LEMOLO RESERVOIR: brown trout, rainbow trout, kokanee — Recent cool temperatures and snow will likely slow fishing down, although fishing can be good after the snow melts. Kokanee in Lemolo are considered trout and therefore fall under the daily limit for trout of 5 per day with only one of those measuring over 20-inches. Contact Lemolo Lake Resort at 541-957-8354 for weather/road conditions and additional info.
TENMILE CREEK: steelhead — Winter steelhead are running in Tenmile Creek and Eel Creek. The run tends to be a month later than other Coos County rivers, so hatchery fish may be available through March and into April.
Closed to trout fishing until May 22, 2019.
TENMILE LAKES: trout, warmwater species, largemouth bass — Tenmile Lakes should start giving up some nice holdover trout in the coming weeks; some can measure over 17-inches long.
Fishing for largemouth bass, bluegill, crappie and brown bullhead catfish should begin to “turn on” with spring weather and longer days.
Yellow perch fishing should also pick up this time of year, with some fish in the 9- to 12-inch range. Look for yellow perch in the deeper mudflats in the lake. Anglers are using small jigs or a worm on a hook fished near the bottom.
TOKETEE LAKE: brown trout, rainbow trout — Fishing is open in Toketee year-round, but fishing can be pretty slow this time of year. Water levels can fluctuate making launching boats difficult so contact the U.S. Forest Service at 541-498-2531 for lake level information.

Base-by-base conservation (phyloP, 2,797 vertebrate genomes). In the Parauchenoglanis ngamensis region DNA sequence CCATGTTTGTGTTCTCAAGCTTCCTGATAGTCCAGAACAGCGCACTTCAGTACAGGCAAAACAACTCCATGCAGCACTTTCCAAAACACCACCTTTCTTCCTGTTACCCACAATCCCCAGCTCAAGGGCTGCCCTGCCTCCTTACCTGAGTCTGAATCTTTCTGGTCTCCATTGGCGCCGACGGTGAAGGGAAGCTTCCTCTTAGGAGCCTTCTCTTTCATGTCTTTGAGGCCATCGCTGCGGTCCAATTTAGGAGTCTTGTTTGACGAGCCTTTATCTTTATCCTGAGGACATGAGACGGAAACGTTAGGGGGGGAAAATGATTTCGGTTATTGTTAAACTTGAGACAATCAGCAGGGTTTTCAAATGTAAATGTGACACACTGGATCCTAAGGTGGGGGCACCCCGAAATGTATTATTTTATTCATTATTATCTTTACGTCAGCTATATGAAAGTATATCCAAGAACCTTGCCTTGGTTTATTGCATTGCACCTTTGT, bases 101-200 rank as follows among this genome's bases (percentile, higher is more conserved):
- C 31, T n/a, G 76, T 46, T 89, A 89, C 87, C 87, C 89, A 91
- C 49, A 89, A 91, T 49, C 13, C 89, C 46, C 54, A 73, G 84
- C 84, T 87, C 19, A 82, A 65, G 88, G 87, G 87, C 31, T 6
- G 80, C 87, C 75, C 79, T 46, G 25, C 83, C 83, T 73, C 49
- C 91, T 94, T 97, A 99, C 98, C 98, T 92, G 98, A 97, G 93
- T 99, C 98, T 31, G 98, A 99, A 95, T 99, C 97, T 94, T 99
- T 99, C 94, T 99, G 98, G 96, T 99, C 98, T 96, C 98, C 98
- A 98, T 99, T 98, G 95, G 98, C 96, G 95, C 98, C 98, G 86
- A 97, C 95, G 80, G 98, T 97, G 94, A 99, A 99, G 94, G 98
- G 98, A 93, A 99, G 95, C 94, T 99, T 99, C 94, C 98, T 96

UMPQUA HIGH LAKES AND FOREBAYS: trout — Contact the Forest Service at 541-496-3532 for road conditions as lakes may be difficult to access.
Lakes typically accessible from hiking trails and that were stocked in the last couple years are: Calamut, Connie, Bullpup, Fuller, Cliff, Buckeye, Maidu, Pitt and Skookum lakes. These lakes can be tough to get to in the winter and with the cold temperatures, fishing will likely slow.
Red Top Pond offers excellent bank fishing opportunities. In addition, there should be plenty of holdover legal-size trout from previous stockings in these waterbodies. Anglers fishing the high lakes in the Umpqua District are encouraged to e-mail fishing reports.
UMPQUA RIVER, MAINSTEM: steelhead — Right now it looks like the river is going to be a litte high for most people drift fishing, but plunking can be good.. Most anglers use a pink Spin-n-Glo and maybe some eggs for plunking, which can be good when the river is high and turbid. All wild steelhead must be released in the Umpqua so please follow good catch-and-release techniques.
Spring Chinook should be in the river and there is a rumor the first springer of 2019 has been caught. Most anglers fish for spring Chinook from a boat using plugs or bait.
Trout fishing will reopen in May 2019.
UMPQUA RIVER, NORTH: winter steelhead — Steelhead fishing should be good and recent reports have anglers catching a few. The river should be in shape for the weekend and there should be lots of fish in the river.
Spring Chinook are on their way, but no reports of anyone catching any yet. Some of the North Umpqua and tributaries are open for trout (those above Slide Creek Dam): check the fishing regulations to see which areas are closed.
Note that as of Oct. 1 fishing in the fly water area is restricted to the use of a single, barbless artificial fly.
UMPQUA RIVER, SOUTH: winter steelhead — The river should be in shape for the weekend. Lots of hatchery fish have been reported this year. Anglers were doing well in the upper sections of the South around Canyonville this past week. Check out the South River Gauge.
WINCHESTER BAY: bottomfish, perch — Fishing in the Triangle and South jetty has been successful.